SAN FRANCISCO (KRON) — How many times have you resolved to lose weight at the start of each new year, but the year went by and you hadn’t lost an ounce?
Health Expert Karen Owac joined KRON4’s Marty Gonzalez to explain why and offered some tips to make this year’s weight loss effort a successful one.
Top Three Reasons Why Weight Loss Resolutions Go Astray
Aside from emotional eating and mindless eating that we talked about in previous weeks, here are some other reasons why your weight loss efforts may have missed the mark.
1) You’re a diet or exercise “perfectionist”. When perfectionists deviate even the slightest bit from a rigid diet or exercise regimen, such as eating a cookie or missing a workout, they feel like they failed (like they’re “bad”), so they give up since they couldn’t follow the program exactly. Perfectionists are bound to an “all-or-nothing” way of thinking. They’re either all in or all out — there’s no in-between with perfectionists.
2) You focus on weight goals (“I’m going to lose 25 lbs.”) versus focusing on behavior goals. Weight is not a behavior.
3) You don’t have a clear-cut plan. The quote, “A goal without a plan is just a wish,” rings true in the quest to lose weight. A sound weight-loss plan builds healthy habits with SMART skills.
SMART is an acronym for five behavior skills: Set a goal, Monitor your progress, Arrange your world for success, Recruit a support team, and Treat yourself.
Set a Goal: Goals put control back into your life and gives it direction, purpose, and power. In order to be effective, goals should be specific, observable, measurable, and achievable.
- Goals are often too vague and too general, such as “I want to eat better”. Change to: “I will eat five servings of vegetables every day this week”. This goal is better because it focuses on precise details. (It is specific, observable, measurable, and achievable.)
- Set weekly goals that are small and simple. Short-term goals are less daunting and help break big goals into small, doable steps. The simpler the behavior, the greater the chance you’ll accomplish it.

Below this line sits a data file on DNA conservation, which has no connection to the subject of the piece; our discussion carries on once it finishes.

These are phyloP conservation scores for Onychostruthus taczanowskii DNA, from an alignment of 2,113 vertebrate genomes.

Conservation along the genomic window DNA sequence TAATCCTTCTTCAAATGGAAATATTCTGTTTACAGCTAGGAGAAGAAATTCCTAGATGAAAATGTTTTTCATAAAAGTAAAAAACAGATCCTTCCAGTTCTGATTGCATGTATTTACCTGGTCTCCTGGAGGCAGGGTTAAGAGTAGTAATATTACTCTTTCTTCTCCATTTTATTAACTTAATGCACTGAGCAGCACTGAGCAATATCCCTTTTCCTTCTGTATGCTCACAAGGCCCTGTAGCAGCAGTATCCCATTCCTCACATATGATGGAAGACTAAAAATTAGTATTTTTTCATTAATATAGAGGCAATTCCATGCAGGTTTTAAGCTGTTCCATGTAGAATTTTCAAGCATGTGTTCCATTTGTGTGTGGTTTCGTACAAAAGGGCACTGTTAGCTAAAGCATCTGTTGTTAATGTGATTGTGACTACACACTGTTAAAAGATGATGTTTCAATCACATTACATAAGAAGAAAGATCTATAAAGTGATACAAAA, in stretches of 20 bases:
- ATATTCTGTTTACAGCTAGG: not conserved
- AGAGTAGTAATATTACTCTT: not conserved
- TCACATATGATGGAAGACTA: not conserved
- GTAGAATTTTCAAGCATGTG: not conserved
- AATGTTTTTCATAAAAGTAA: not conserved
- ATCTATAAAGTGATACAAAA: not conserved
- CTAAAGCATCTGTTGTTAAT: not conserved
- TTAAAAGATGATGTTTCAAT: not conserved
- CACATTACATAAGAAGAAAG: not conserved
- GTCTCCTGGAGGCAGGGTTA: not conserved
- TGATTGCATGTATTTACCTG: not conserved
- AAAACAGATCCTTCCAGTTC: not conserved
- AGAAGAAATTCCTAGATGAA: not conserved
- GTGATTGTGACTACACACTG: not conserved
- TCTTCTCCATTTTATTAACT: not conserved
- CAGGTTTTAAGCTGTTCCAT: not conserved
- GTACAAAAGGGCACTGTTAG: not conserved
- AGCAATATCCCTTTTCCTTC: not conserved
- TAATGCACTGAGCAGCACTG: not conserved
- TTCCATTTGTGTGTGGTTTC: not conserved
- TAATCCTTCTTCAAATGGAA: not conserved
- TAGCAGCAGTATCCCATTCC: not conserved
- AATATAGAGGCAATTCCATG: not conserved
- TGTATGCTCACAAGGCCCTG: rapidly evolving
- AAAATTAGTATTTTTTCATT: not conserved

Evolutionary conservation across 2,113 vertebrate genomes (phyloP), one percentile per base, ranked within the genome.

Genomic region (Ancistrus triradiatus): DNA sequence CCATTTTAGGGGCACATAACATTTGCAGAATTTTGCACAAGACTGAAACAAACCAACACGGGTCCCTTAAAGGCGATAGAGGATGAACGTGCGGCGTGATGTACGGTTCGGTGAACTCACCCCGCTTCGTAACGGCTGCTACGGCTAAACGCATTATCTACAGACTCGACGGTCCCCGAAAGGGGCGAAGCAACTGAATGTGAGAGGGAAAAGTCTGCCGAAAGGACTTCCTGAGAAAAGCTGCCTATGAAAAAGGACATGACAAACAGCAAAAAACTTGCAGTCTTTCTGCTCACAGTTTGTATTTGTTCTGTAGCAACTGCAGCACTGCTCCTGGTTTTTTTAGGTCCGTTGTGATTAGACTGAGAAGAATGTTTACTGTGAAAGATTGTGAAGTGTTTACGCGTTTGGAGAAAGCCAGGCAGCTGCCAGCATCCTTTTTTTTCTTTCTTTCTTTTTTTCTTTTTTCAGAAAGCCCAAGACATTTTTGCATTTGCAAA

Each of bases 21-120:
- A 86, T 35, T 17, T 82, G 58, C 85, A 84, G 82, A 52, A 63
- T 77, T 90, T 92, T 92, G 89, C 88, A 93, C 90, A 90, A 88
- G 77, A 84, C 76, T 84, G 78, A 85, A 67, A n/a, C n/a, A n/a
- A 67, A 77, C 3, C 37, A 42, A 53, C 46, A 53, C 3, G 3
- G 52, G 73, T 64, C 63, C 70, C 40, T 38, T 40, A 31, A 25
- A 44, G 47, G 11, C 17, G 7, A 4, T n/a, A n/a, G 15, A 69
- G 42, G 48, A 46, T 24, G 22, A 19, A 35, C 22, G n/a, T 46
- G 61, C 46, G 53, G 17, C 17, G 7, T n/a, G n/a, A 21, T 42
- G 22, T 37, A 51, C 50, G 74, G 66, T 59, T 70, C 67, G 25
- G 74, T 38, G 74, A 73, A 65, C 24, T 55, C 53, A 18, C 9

- Be sure the goal is meaningful to you. That is, it’s based on YOUR desires — not those of someone else (e.g., spouse, parent). Otherwise, you’re destined for failure.
Monitor Your Progress: If your goal is measurable, you can monitor your progress. Monitoring your progress makes you accountable, reinforces your behavior, and can be motivating.
- This goal isn’t measurable: “I’ll make better beverage choices at lunch this week.” Change to: “I’ll drink 12 ounces of water instead of a can of soda for lunch at least three times this week.” This goal is something you can actually track and monitor.
Arrange Your World for Success: Setting the goal is just the beginning. Deciding how you’ll achieve a goal is fundamental to accomplishing it.
- If your goal is to walk 15 minutes during your lunch hour on Monday, Wednesday, and Friday, then arranging your world for success may mean that you pack up your tennis shoes the night before, set them by the door, and take them to work. (This skill puts control back into your life and that’s extremely powerful if you lack self-control.)
- Recruit a Support Team: Team up with others and seek outside resources.
- Camaraderie is essential in building and sustaining healthy habits. Reach out to a friend, family member, or spouse for support as well as team up with professionals like a physician, exercise specialist, or dietician. Don’t try going it alone.
Treat Yourself: Set benchmarks. Weight loss is a slow, gradual process, so reward your achievements with NON-FOOD treats.
- Establishing a new habit is no different from trying to potty train a new puppy. When he gets it right, you reward the behavior with a treat immediately. Reward your own efforts right away. Eventually, the behavior will become a habit and you won’t the reward anymore.
- An example of a non-food treat could be 10 minutes of alone time or time to engage in a favorite hobby, a hot shower, etc.